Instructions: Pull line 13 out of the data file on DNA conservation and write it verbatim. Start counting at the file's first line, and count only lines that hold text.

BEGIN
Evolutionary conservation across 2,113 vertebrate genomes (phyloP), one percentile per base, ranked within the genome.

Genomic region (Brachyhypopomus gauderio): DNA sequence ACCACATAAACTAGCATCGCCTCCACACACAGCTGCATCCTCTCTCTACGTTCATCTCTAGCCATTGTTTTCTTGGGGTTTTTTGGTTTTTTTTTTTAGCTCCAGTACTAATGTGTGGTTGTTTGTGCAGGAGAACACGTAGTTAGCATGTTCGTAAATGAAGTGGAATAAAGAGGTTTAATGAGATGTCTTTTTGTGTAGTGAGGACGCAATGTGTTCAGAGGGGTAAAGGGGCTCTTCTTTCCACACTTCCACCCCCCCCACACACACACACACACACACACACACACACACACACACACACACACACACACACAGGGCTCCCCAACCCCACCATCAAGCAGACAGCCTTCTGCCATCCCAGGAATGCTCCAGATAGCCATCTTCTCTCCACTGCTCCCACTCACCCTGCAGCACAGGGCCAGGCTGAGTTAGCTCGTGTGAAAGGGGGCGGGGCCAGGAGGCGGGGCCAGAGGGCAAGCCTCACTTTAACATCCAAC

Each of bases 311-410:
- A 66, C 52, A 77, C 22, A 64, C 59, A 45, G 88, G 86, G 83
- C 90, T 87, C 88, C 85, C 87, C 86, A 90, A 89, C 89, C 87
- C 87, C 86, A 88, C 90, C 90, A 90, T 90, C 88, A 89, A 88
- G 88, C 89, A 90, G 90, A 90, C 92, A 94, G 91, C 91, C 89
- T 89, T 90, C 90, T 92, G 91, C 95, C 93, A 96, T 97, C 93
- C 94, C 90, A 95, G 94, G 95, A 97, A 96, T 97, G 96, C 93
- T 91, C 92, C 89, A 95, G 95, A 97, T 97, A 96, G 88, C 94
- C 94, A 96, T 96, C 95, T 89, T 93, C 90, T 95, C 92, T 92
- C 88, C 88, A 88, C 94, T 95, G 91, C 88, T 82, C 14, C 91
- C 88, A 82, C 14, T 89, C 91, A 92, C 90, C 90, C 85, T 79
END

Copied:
- C 88, A 82, C 14, T 89, C 91, A 92, C 90, C 90, C 85, T 79